On my journey in recovery I had to come to a point where I had to say “enough is enough” I have had to really look deeply at my own self and realize that I was the main source for the greatest prejudice/stigma against me, I was the main source for the person who carried on abusing me over and over again thru out the years even when those who abused me had long stopped. I had indeed became what I despised.. much of these behaviors were coping mechanisms or self protection to keep from being hurt (which is very ironic because i continued to hurt myself to keep from being hurt!) … what I see now though is I threw myself to the wind literally!

    there has been much freedom since I have realized that emotional validation and acceptance of me has to begin with me and not with others. Learning to be my friend has been a wonderful experience, I know that may sound odd however I believe that we have to be our own true friend.

    I posted a status update on fb yesterday that said “Something to think about- If you had a friend who spoke to you in the same way that you sometimes speak to yourself, how long would you allow that person to be your friend? Often times the worse abuse comes from our own self!”

    And this is so true in my own life, I would mental abuse myself (i call it mental rape) so severely that I lived my life in total defeat, I conformed myself until there was nothing left of me. Thankfully this doesn’t have to be the way the rest of my life is lived. In the process of recovering my own identity I realize that some people will not accept me because they only wanted to accept me for who they wanted me to be. However this is not stopping me from accepting in me anymore.

    Thank you Darlene for sharing such deep insight!

  21. By: Mike Carter Posted: 1st September

    Amen to that!

    Going through just this kind of stuff with parents right now. I’m not who they want me to be and I never quite seem to live my life how they Want. It’s taken me a while to work out its not my problem and just ignore it or fight back.

    The big issue is that they can always find potential negatives. In all the unknowns and that can fire off negative thought spirals that can a while to undo.

    For now I find that the less i talk to them the better i feel. It’s not going down well that Im not encouraging conversation. When I’m not so badly affected by it i might try for a better solution.

    For now I feel I’m just way too old to need to explain, talk about or justify any goddam thing in my life. It’s my life and I am responsible for it…..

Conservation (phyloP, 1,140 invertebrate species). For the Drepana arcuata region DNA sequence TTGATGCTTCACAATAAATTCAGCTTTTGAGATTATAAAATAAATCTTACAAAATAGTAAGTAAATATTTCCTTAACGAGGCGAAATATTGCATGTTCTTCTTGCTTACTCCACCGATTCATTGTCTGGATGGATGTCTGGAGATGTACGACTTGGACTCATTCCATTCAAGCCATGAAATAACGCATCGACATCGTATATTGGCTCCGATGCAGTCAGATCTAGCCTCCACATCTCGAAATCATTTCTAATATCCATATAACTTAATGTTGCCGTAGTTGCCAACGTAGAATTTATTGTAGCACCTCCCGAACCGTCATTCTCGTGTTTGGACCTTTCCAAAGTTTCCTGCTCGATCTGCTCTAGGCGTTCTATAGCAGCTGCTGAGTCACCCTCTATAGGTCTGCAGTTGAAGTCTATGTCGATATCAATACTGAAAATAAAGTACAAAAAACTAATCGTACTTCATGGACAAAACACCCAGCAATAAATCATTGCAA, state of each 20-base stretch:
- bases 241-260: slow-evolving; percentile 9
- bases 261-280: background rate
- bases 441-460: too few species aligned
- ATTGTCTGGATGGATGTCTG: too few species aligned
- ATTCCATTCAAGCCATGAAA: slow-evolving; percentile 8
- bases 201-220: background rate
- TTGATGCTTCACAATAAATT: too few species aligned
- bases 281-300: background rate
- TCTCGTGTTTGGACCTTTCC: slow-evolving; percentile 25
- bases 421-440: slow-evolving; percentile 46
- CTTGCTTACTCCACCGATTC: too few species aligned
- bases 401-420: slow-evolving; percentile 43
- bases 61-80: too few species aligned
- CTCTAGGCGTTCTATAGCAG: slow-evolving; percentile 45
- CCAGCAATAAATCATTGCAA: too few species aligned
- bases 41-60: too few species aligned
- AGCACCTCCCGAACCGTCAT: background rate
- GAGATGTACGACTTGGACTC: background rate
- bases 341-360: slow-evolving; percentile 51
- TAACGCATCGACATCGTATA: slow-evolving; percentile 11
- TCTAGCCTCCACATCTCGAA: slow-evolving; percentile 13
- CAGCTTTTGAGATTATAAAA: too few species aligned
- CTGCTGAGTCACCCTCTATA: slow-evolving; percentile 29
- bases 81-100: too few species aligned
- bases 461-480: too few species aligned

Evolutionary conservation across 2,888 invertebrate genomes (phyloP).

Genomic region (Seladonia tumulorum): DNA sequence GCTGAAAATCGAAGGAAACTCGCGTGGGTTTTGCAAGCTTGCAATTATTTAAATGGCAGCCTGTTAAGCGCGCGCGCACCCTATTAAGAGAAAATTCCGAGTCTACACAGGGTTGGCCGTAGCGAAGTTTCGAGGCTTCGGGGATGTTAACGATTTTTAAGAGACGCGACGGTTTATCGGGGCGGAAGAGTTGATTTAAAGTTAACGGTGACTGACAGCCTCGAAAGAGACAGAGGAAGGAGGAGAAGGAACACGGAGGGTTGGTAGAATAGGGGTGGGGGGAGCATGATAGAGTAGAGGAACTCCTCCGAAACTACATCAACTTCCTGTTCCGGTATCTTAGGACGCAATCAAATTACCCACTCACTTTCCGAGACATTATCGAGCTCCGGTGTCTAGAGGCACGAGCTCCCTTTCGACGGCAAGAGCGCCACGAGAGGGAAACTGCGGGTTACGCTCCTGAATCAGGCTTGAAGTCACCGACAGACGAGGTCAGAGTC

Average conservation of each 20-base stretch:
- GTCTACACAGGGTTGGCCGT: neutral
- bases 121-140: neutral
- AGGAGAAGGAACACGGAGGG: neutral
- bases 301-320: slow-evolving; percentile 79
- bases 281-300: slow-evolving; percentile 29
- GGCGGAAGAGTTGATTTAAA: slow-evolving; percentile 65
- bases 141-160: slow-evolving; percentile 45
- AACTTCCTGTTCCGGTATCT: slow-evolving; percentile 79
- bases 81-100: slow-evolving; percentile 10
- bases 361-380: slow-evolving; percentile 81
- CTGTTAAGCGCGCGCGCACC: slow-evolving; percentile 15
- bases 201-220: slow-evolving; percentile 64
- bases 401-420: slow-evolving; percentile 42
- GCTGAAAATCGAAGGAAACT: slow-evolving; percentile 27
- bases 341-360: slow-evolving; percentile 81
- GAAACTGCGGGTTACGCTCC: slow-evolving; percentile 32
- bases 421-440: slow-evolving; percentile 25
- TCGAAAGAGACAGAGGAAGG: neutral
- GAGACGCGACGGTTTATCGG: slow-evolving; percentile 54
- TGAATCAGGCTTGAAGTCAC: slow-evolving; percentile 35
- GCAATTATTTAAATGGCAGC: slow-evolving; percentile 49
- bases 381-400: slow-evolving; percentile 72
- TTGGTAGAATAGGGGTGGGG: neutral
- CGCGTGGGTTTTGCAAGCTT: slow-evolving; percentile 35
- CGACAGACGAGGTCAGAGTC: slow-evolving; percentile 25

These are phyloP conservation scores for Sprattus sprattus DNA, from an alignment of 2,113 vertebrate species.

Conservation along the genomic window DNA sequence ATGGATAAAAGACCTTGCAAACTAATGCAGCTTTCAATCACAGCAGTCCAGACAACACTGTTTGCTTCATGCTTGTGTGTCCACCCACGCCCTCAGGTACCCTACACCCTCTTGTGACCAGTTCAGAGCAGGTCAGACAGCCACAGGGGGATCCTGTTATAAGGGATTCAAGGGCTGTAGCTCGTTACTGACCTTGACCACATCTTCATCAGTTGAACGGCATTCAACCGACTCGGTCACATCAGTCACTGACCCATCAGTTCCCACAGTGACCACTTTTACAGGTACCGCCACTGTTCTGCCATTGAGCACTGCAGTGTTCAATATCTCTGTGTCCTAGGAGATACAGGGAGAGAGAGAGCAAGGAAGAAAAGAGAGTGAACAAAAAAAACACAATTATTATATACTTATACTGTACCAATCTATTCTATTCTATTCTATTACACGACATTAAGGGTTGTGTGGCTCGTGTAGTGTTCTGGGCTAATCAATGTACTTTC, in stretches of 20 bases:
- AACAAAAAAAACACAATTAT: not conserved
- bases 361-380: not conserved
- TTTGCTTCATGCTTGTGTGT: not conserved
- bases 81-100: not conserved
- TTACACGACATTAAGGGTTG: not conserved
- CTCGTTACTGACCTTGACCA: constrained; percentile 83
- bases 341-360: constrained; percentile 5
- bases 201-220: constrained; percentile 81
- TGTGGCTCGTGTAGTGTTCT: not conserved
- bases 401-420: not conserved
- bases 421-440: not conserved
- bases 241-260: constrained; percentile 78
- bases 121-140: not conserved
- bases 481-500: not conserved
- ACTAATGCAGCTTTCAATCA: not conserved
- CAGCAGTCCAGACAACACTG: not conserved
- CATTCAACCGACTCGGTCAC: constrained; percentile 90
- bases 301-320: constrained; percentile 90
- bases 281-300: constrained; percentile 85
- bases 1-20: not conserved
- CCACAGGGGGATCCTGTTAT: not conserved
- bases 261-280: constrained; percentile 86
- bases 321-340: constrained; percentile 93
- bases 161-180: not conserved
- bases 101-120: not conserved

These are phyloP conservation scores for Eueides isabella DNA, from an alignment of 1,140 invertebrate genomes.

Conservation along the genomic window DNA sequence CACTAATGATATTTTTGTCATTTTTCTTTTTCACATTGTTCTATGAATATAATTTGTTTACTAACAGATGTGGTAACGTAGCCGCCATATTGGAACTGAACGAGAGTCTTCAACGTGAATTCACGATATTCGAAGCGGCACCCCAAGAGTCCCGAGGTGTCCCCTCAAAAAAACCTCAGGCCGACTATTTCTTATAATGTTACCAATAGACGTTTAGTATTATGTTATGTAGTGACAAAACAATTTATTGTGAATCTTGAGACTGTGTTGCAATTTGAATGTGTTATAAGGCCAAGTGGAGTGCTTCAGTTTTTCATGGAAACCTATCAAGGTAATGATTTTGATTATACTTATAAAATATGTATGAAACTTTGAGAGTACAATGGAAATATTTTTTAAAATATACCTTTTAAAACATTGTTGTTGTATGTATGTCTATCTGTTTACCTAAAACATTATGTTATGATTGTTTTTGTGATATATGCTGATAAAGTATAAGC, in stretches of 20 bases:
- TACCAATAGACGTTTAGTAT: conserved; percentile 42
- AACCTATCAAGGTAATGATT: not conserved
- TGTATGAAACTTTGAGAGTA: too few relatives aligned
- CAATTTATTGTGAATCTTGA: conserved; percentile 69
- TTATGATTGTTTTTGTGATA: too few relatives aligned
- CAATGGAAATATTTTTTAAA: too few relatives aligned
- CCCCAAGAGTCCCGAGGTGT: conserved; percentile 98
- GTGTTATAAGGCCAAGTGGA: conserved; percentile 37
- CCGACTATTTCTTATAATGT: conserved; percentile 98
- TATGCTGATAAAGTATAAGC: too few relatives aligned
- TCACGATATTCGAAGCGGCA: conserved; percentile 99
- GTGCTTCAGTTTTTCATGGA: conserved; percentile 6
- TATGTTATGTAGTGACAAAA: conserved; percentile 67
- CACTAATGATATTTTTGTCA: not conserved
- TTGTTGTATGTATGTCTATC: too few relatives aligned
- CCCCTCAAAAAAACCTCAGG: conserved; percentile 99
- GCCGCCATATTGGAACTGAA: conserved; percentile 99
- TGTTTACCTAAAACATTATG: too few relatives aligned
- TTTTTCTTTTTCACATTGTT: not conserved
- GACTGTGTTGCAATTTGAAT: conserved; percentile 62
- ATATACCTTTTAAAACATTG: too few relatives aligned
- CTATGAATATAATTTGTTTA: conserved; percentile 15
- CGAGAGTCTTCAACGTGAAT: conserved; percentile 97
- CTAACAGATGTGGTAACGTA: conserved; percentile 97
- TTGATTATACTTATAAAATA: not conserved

• By: Darlene Ouimet Posted: 1st September

      Yeah for taking your power back. I remember the day that I realized that I was doing that. (it didn’t happen all at once for me) but that day I knew that I was NOT going to be a doormat anymore and that I had a choice about my own life and I was going to live the rest of it in the emotionally healthiest way that I knew how and it was NOT emotionally healthy for me to let everyone tell me who I was and how to feel or not feel, anymore! It takes time to uncover some of this stuff.. I had been someone else for so long that I didn’t think I ever even wanted to be me. Remember that the real ME learned as a young child that I wasn’t really what anyone wanted.. so the fear is understandable. So untangling takes time, but it is all good as long as we keep striving.
      Thanks for being here! Hugs, Darlene

      Hi Mike!
      OH YES ~ you are so right. I was way too old to justify any thing I did in my life too… but I sure felt uncomfortable living with that boundary! Funny how we draw a few lines and they don’t like it; I think it threatens their control. Your comment reminded me of this one time that my husband didn’t want his parents to find out how much I paid for a horse.. I was like wait a minute.. I am in my 40s. I don’t have to justify what I pay for a horse… but I till kept the price a secret.. LOL (the fog lifted first and then I stood up for myself and took my life back in stages. LOL)
      Thanks for your comments Mike! I totally relate!
      Hugs, Darlene

      Hi Nikki,
      OH I love your quote; “Something to think about- If you had a friend who spoke to you in the same way that you sometimes speak to yourself, how long would you allow that person to be your friend? Often times the worse abuse comes from our own self!” That is so true!
      I sometimes wonder how parents would feel if someone talked to them the way that they talk to their kids too. In my case I learned that negative self talk from somewhere. (and it isn’t always in words now is it?)
      Your last line wraps up my post beautifully you wrote “In the process of recovering my own identity I realize that some people will not accept me because they only wanted to accept me for who they wanted me to be. However this is not stopping me from accepting in me anymore.” Ah yes.. that is what I am talking about!
      Thanks so much for your contribution to this post!
      Hugs, Darlene

  22. By: Paulette Brown Posted: 1st September

    Ladies … I never thought I wore a mask, but upon reading this I realize that I have been wearing one. Putting on the smiling face, radiating joy while inside I was in turmoil, doubt, second-guessing everything I do as a wife and mother. People on the outside think I’m a a great mom and wife … but am I?? Am I really?? Because I’m not always sure. It’s so hard to know sometimes what is true and ‘normal’ and what is false and destructive.